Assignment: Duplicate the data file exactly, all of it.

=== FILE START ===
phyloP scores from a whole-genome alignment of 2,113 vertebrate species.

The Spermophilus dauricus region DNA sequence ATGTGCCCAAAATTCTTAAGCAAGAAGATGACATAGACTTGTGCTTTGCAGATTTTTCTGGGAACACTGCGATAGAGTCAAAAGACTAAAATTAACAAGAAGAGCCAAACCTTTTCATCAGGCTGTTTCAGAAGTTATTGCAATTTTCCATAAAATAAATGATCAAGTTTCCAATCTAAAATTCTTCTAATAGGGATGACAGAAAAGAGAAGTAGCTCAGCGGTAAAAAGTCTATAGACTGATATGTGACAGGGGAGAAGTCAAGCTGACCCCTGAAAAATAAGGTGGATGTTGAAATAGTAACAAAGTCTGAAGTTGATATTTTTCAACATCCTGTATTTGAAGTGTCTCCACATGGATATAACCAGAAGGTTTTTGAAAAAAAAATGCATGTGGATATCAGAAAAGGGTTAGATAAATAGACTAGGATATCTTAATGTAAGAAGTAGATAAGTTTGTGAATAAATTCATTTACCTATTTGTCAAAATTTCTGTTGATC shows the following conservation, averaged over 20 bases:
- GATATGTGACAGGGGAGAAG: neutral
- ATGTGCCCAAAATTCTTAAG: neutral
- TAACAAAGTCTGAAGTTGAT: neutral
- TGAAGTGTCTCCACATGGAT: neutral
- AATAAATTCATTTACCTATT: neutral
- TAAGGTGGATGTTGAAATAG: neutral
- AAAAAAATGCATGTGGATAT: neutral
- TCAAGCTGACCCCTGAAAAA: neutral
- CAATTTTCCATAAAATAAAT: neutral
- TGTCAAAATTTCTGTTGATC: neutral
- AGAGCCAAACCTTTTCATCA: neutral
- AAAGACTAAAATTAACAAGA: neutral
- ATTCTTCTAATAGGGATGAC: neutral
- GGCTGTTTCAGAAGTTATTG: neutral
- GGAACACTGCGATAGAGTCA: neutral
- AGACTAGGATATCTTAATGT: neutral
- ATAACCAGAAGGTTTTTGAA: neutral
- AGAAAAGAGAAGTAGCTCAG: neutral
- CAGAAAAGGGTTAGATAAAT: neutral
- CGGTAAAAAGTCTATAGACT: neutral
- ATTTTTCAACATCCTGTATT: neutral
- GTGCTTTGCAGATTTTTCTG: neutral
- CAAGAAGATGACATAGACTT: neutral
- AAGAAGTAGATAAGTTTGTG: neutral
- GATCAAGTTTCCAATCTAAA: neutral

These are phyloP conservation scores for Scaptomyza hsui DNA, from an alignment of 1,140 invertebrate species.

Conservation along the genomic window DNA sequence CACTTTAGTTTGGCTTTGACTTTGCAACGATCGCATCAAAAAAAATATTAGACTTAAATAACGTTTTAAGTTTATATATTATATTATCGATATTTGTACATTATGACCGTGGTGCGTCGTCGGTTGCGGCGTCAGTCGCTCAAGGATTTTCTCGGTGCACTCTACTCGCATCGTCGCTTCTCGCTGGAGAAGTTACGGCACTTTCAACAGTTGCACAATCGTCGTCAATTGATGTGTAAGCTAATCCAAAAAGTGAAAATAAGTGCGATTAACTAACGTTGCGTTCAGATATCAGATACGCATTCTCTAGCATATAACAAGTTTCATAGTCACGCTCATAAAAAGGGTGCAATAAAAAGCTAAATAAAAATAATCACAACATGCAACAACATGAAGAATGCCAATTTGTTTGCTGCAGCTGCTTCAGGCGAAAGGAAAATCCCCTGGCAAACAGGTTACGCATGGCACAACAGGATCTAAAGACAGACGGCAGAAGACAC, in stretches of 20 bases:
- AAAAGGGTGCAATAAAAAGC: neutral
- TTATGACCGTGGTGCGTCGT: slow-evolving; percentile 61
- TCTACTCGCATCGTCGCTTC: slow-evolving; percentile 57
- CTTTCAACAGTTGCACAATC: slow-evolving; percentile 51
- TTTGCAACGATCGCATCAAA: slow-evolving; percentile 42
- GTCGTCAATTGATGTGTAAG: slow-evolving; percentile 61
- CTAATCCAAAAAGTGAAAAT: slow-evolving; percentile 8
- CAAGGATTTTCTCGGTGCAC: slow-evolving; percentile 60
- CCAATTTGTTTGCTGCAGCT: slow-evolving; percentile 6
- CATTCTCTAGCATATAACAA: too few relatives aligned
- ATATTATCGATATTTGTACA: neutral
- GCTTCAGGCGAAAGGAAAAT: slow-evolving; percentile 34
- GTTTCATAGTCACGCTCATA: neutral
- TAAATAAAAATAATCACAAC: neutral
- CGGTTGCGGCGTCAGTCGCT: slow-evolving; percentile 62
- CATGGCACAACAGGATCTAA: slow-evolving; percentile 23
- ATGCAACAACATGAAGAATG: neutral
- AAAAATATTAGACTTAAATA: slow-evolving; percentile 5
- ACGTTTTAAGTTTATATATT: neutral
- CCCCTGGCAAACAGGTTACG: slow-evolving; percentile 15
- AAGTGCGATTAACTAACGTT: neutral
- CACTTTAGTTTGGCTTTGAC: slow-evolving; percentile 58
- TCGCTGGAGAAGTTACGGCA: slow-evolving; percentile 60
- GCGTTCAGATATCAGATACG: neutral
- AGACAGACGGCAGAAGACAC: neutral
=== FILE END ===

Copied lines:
phyloP scores from a whole-genome alignment of 2,113 vertebrate species.

The Spermophilus dauricus region DNA sequence ATGTGCCCAAAATTCTTAAGCAAGAAGATGACATAGACTTGTGCTTTGCAGATTTTTCTGGGAACACTGCGATAGAGTCAAAAGACTAAAATTAACAAGAAGAGCCAAACCTTTTCATCAGGCTGTTTCAGAAGTTATTGCAATTTTCCATAAAATAAATGATCAAGTTTCCAATCTAAAATTCTTCTAATAGGGATGACAGAAAAGAGAAGTAGCTCAGCGGTAAAAAGTCTATAGACTGATATGTGACAGGGGAGAAGTCAAGCTGACCCCTGAAAAATAAGGTGGATGTTGAAATAGTAACAAAGTCTGAAGTTGATATTTTTCAACATCCTGTATTTGAAGTGTCTCCACATGGATATAACCAGAAGGTTTTTGAAAAAAAAATGCATGTGGATATCAGAAAAGGGTTAGATAAATAGACTAGGATATCTTAATGTAAGAAGTAGATAAGTTTGTGAATAAATTCATTTACCTATTTGTCAAAATTTCTGTTGATC shows the following conservation, averaged over 20 bases:
- GATATGTGACAGGGGAGAAG: neutral
- ATGTGCCCAAAATTCTTAAG: neutral
- TAACAAAGTCTGAAGTTGAT: neutral
- TGAAGTGTCTCCACATGGAT: neutral
- AATAAATTCATTTACCTATT: neutral
- TAAGGTGGATGTTGAAATAG: neutral
- AAAAAAATGCATGTGGATAT: neutral
- TCAAGCTGACCCCTGAAAAA: neutral
- CAATTTTCCATAAAATAAAT: neutral
- TGTCAAAATTTCTGTTGATC: neutral
- AGAGCCAAACCTTTTCATCA: neutral
- AAAGACTAAAATTAACAAGA: neutral
- ATTCTTCTAATAGGGATGAC: neutral
- GGCTGTTTCAGAAGTTATTG: neutral
- GGAACACTGCGATAGAGTCA: neutral
- AGACTAGGATATCTTAATGT: neutral
- ATAACCAGAAGGTTTTTGAA: neutral
- AGAAAAGAGAAGTAGCTCAG: neutral
- CAGAAAAGGGTTAGATAAAT: neutral
- CGGTAAAAAGTCTATAGACT: neutral
- ATTTTTCAACATCCTGTATT: neutral
- GTGCTTTGCAGATTTTTCTG: neutral
- CAAGAAGATGACATAGACTT: neutral
- AAGAAGTAGATAAGTTTGTG: neutral
- GATCAAGTTTCCAATCTAAA: neutral

These are phyloP conservation scores for Scaptomyza hsui DNA, from an alignment of 1,140 invertebrate species.

Conservation along the genomic window DNA sequence CACTTTAGTTTGGCTTTGACTTTGCAACGATCGCATCAAAAAAAATATTAGACTTAAATAACGTTTTAAGTTTATATATTATATTATCGATATTTGTACATTATGACCGTGGTGCGTCGTCGGTTGCGGCGTCAGTCGCTCAAGGATTTTCTCGGTGCACTCTACTCGCATCGTCGCTTCTCGCTGGAGAAGTTACGGCACTTTCAACAGTTGCACAATCGTCGTCAATTGATGTGTAAGCTAATCCAAAAAGTGAAAATAAGTGCGATTAACTAACGTTGCGTTCAGATATCAGATACGCATTCTCTAGCATATAACAAGTTTCATAGTCACGCTCATAAAAAGGGTGCAATAAAAAGCTAAATAAAAATAATCACAACATGCAACAACATGAAGAATGCCAATTTGTTTGCTGCAGCTGCTTCAGGCGAAAGGAAAATCCCCTGGCAAACAGGTTACGCATGGCACAACAGGATCTAAAGACAGACGGCAGAAGACAC, in stretches of 20 bases:
- AAAAGGGTGCAATAAAAAGC: neutral
- TTATGACCGTGGTGCGTCGT: slow-evolving; percentile 61
- TCTACTCGCATCGTCGCTTC: slow-evolving; percentile 57
- CTTTCAACAGTTGCACAATC: slow-evolving; percentile 51
- TTTGCAACGATCGCATCAAA: slow-evolving; percentile 42
- GTCGTCAATTGATGTGTAAG: slow-evolving; percentile 61
- CTAATCCAAAAAGTGAAAAT: slow-evolving; percentile 8
- CAAGGATTTTCTCGGTGCAC: slow-evolving; percentile 60
- CCAATTTGTTTGCTGCAGCT: slow-evolving; percentile 6
- CATTCTCTAGCATATAACAA: too few relatives aligned
- ATATTATCGATATTTGTACA: neutral
- GCTTCAGGCGAAAGGAAAAT: slow-evolving; percentile 34
- GTTTCATAGTCACGCTCATA: neutral
- TAAATAAAAATAATCACAAC: neutral
- CGGTTGCGGCGTCAGTCGCT: slow-evolving; percentile 62
- CATGGCACAACAGGATCTAA: slow-evolving; percentile 23
- ATGCAACAACATGAAGAATG: neutral
- AAAAATATTAGACTTAAATA: slow-evolving; percentile 5
- ACGTTTTAAGTTTATATATT: neutral
- CCCCTGGCAAACAGGTTACG: slow-evolving; percentile 15
- AAGTGCGATTAACTAACGTT: neutral
- CACTTTAGTTTGGCTTTGAC: slow-evolving; percentile 58
- TCGCTGGAGAAGTTACGGCA: slow-evolving; percentile 60
- GCGTTCAGATATCAGATACG: neutral
- AGACAGACGGCAGAAGACAC: neutral